Saturday, October 18, 2014
A week and a half ago, I pointed out the gender imbalance apparent in the September issue of Geology. My particular gripe was that it would be hard to achieve gender balance in my ongoing geopoetry series if issues (like the September one) had three or fewer papers by women authors. With encouragements from commenters and the geotwitter rock stars, I had a slightly deeper look into what is going on with gender in geology, by recording the given name-assumed gender and author order for a year’s worth of Geology articles.
In total, this included 239 papers with a total of 1164 authors. The number of authors per paper ranged from 1 to 19. Of these authors, 64% were male, 19% were female, and 16% were initials. Initial authors excluded from the analysis; Most (57%) of them were on papers with six or more authors, so I assume that initialization was generally a space-saving exercise.
Looking only at uninitiated papers, the M/F ratio is 76.9% to 23.1%. This is not too different to the professional gender balance quoted here (76% M) and is slightly better than the decade-old numbers on assistant professor hires (23% F), but is substantially worse than the (similar era) graduating PhD student ratio (38% F). So the implication is that the Geology gender ratio mostly reflects post-grad school anti-female filtering.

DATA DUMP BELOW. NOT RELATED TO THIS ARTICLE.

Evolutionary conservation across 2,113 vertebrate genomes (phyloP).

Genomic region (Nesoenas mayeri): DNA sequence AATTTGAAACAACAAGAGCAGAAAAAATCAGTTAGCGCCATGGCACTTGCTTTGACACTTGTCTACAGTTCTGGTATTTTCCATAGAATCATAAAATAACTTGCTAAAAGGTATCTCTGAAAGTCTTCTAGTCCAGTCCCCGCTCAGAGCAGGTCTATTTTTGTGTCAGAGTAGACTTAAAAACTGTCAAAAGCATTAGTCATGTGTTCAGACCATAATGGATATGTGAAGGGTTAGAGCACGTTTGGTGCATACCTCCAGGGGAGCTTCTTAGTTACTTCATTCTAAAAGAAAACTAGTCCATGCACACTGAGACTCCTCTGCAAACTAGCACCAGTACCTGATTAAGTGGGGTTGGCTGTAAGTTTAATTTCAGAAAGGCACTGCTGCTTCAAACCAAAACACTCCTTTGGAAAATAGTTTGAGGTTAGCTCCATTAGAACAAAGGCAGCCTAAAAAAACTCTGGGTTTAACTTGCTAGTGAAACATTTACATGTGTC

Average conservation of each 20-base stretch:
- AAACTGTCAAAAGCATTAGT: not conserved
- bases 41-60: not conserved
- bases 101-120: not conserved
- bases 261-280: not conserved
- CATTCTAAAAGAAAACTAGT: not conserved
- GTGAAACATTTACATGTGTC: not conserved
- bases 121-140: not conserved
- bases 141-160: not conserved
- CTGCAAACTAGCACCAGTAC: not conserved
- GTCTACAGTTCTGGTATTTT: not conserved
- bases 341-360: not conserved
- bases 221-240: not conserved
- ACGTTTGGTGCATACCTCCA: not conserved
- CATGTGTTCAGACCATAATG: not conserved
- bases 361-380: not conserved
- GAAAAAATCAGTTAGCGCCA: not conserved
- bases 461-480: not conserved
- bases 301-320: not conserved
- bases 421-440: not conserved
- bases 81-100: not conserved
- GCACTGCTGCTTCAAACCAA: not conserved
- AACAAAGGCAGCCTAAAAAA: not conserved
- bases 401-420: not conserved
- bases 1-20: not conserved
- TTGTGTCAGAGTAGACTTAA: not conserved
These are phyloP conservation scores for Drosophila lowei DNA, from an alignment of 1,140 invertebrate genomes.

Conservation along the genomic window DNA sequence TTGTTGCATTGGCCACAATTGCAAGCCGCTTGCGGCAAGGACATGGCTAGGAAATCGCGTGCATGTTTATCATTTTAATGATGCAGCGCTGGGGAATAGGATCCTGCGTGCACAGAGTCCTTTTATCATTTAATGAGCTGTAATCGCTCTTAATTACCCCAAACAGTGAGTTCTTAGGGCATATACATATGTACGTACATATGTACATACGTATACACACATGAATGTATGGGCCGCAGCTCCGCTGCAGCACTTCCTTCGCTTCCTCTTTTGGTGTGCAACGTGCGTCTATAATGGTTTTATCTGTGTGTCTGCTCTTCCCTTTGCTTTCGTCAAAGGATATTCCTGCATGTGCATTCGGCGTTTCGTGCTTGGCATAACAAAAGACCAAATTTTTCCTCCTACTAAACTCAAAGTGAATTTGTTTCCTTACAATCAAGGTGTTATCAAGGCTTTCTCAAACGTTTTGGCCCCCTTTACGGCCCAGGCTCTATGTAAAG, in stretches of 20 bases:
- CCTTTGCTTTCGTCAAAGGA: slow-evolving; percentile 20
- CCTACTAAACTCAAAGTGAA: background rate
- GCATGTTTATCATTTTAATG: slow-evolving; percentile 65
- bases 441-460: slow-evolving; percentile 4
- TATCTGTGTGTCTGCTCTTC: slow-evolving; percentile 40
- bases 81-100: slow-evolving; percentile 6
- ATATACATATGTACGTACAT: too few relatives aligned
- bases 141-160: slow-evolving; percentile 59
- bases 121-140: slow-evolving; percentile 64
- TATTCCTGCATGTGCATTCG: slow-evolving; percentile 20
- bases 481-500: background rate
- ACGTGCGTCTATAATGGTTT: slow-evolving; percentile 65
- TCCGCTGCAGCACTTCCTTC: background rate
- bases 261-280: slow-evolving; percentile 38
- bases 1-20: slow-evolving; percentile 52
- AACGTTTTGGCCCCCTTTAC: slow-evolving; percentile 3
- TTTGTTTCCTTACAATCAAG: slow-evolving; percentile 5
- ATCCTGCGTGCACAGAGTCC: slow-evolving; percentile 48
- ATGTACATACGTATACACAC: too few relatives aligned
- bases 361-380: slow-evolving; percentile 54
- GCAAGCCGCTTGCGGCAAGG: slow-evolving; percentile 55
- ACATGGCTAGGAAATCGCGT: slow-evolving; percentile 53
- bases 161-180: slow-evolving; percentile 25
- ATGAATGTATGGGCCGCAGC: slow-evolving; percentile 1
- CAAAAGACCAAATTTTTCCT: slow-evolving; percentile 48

As for author order, the observed vs expected ratios (given the gender ratio) are shown in the figure below. Due to the small size of the data set and the large number of individual categories, none of these deviations are statistically significant; the probability of sole author papers being seven M to zero F is about 14%- not high, but not enough to convict either. The M/F of first authors, second authors, etc. was generally within a few percentage points of the mean ratio, and always within counting stats.
And a quick
Carlo* suggests that the probability of getting three
or fewer female first authors in any particular issue is about 28% (see below),
based on 10,000 random author list generations for 20-paper issues.
This is only a simulation, of course. It will take the Geological Society of America just shy of 800 years to put out their 10,000th issue. Let’s hope that gender equity in academia has been achieved by then.
* Yes, I know there is an analytical solution, but simulations are more fun and quicker.